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FDA finally issues draft biosimilar guidance Posted 17/02/2012

The long-awaited guidance for biosimilars in the US has finally arrived. FDA announced on 10 February 2012 that it had issued three draft guidance documents on biosimilar product development to assist industry in developing such products in the US.

FDA had expected to issue the first of its formal guidance documents on biosimilar applications before the end of 2011 [1].

The US has had a legal pathway in place since the approval of the Biologics Price Competition and Innovation Act, which was signed into law on 23 March 2010 by President Barack Obama, but has lacked practical guidance from FDA [2]. However, it is still far behind Europe, which approved its first biosimilar back in 2006.

Ms Janet Woodcock, Director of FDA’s Center for Drug Evaluation and Research said that FDA had taken an ‘innovative approach’ to supporting the development of biosimilars ‘at every step of the process’, adding that ‘these draft documents are designed to help industry develop biosimilar versions of currently approved biological products, which can enhance competition and may lead to better patient access and lower cost to consumers.’

Generics companies and groups are pleased
‘The FDA's draft guidance is flexible, but provides the proper rigor necessary for these complex products,’ said Dr Sumant Ramachandra, Senior Vice President, Research & Development and Medical & Regulatory Affairs, and Chief Scientific Officer, Hospira. ‘Hospira has said that the guidelines should be based on science, and that's exactly what the FDA delivered. Hospira commends the FDA for its continued commitment to support cost-competitiveness and wider patient access to this important class of medications, and we look forward to bringing our products to US patients.’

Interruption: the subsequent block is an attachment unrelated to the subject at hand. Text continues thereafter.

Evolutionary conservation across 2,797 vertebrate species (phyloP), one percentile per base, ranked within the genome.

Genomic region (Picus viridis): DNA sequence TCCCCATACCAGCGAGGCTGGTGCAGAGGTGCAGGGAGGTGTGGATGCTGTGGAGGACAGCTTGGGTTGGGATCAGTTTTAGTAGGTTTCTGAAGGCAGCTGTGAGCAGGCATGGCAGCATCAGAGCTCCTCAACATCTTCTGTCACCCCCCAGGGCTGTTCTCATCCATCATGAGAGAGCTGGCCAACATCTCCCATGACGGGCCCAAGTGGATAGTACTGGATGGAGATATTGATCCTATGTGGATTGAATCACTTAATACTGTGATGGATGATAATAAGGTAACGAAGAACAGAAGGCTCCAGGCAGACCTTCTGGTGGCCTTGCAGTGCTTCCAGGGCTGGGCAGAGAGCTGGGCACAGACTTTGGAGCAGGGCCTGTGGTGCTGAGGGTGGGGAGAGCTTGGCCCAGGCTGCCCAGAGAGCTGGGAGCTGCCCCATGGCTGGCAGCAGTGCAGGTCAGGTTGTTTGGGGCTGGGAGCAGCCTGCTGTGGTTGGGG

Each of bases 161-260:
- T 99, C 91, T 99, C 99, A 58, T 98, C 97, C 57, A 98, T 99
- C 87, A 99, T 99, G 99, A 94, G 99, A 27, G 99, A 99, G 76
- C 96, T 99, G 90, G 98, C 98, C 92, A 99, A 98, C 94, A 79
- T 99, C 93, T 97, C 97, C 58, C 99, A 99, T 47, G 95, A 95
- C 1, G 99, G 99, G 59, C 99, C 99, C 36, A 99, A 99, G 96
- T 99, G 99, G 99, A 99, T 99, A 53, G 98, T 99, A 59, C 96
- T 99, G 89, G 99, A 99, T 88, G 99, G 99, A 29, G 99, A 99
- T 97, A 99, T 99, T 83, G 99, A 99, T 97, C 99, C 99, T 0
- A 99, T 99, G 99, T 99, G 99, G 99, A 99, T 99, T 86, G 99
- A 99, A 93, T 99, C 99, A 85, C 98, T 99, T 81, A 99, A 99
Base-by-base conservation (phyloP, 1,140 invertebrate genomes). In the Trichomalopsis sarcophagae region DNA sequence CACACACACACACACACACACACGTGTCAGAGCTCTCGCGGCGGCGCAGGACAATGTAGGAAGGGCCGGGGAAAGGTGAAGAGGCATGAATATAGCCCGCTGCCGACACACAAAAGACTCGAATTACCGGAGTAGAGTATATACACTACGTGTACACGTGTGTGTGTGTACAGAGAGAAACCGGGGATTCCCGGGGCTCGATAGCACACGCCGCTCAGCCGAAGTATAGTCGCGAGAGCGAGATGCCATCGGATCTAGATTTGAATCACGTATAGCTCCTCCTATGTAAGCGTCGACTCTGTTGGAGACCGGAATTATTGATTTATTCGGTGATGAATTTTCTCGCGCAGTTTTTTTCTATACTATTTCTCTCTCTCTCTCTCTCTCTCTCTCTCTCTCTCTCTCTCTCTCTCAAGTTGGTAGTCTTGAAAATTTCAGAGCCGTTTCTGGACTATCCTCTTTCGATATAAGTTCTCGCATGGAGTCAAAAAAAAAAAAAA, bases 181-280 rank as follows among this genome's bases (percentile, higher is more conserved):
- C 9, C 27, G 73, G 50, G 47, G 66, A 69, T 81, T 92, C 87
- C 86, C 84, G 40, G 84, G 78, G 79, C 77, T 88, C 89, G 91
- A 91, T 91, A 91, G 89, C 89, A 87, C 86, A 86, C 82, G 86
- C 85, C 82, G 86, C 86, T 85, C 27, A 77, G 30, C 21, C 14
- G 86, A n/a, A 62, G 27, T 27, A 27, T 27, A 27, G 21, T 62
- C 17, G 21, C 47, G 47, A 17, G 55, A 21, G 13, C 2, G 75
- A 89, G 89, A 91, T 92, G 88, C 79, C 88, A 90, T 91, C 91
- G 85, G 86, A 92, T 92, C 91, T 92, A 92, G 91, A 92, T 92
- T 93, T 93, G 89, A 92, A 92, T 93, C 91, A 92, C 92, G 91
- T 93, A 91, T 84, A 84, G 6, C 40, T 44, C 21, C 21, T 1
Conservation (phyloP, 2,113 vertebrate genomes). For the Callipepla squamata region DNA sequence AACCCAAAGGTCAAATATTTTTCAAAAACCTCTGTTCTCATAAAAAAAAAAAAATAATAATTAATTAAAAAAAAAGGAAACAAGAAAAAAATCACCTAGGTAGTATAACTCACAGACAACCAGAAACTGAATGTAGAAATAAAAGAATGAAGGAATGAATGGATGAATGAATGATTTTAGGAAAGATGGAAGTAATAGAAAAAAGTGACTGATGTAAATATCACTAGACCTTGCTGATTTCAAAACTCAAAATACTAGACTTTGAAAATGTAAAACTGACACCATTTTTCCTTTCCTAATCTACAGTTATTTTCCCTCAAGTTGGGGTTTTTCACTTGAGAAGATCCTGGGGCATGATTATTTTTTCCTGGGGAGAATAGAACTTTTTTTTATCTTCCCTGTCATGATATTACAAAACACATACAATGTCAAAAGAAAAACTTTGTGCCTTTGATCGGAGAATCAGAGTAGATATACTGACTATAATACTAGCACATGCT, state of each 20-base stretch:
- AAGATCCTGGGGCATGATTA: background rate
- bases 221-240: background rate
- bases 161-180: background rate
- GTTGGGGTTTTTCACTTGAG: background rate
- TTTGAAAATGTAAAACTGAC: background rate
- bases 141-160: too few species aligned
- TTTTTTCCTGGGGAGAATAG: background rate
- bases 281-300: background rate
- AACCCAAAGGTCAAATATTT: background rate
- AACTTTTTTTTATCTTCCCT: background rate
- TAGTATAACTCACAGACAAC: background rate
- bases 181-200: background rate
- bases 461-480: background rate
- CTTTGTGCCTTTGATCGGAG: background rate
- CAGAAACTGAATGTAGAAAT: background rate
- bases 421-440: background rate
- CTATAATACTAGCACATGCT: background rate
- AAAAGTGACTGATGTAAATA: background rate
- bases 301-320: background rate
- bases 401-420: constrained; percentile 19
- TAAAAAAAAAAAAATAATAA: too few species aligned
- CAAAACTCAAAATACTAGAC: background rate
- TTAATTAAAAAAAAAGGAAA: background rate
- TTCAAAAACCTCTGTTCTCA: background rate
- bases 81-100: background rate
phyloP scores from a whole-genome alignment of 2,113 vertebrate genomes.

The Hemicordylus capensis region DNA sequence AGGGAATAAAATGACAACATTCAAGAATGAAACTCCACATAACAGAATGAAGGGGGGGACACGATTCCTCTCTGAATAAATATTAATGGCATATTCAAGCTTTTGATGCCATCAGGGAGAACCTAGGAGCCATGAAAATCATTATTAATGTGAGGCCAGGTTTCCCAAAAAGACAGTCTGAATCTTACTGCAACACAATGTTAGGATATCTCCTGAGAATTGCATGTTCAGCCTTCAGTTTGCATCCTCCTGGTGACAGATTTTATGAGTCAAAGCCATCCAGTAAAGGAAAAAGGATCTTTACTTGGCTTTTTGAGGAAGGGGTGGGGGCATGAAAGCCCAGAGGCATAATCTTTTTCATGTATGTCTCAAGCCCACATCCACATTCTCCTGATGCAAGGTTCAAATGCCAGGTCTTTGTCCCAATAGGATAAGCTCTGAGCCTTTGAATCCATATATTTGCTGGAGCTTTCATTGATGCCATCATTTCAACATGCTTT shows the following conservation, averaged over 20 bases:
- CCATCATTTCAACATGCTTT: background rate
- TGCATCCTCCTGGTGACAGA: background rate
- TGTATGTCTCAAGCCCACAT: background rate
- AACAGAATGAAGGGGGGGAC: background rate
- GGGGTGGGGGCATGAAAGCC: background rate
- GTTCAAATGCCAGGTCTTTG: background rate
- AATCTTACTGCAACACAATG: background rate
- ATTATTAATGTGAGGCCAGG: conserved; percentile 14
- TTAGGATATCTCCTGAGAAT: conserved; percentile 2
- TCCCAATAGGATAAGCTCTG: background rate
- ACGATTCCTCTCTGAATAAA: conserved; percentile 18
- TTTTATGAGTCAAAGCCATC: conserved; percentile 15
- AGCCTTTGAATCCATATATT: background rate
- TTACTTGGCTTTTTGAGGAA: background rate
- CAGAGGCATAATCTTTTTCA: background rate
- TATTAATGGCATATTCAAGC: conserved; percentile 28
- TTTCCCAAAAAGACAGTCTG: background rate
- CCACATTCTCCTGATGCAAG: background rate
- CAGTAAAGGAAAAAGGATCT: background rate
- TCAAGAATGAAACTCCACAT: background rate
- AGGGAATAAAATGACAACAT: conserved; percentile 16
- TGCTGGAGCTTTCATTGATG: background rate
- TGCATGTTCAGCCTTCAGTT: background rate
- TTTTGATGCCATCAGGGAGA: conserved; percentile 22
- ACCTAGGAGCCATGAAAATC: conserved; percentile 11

Industry organisations BIO and the Generic Pharmaceutical Association (GPhA) both released press releases indicating that they were ‘pleased’ with the new draft guidelines. BIO President and CEO Mr Jim Greenwood stated, ‘We look forward to reviewing the drafts in detail to ensure that they comply with our key principles, particularly ensuring patient safety, recognising scientific differences between drugs and biologics, maintaining the physician-patient relationship and preserving incentives for innovation.’

GPhA commented that it saw the new guidelines as ‘an important step in getting these affordable, lifesaving medicines into the hands of doctors and patients’.

The FDA approach is that via the biosimilars pathway, biological products will be approved based on demonstrating they are biosimilar to, or interchangeable with, a biological product that is already approved by FDA – the reference product.

The three biosimilar guidance documents provide FDA’s current thinking on key scientific and regulatory factors involved in submitting applications for biosimilar products to the agency.

Scientific considerations in demonstrating biosimilarity to a reference product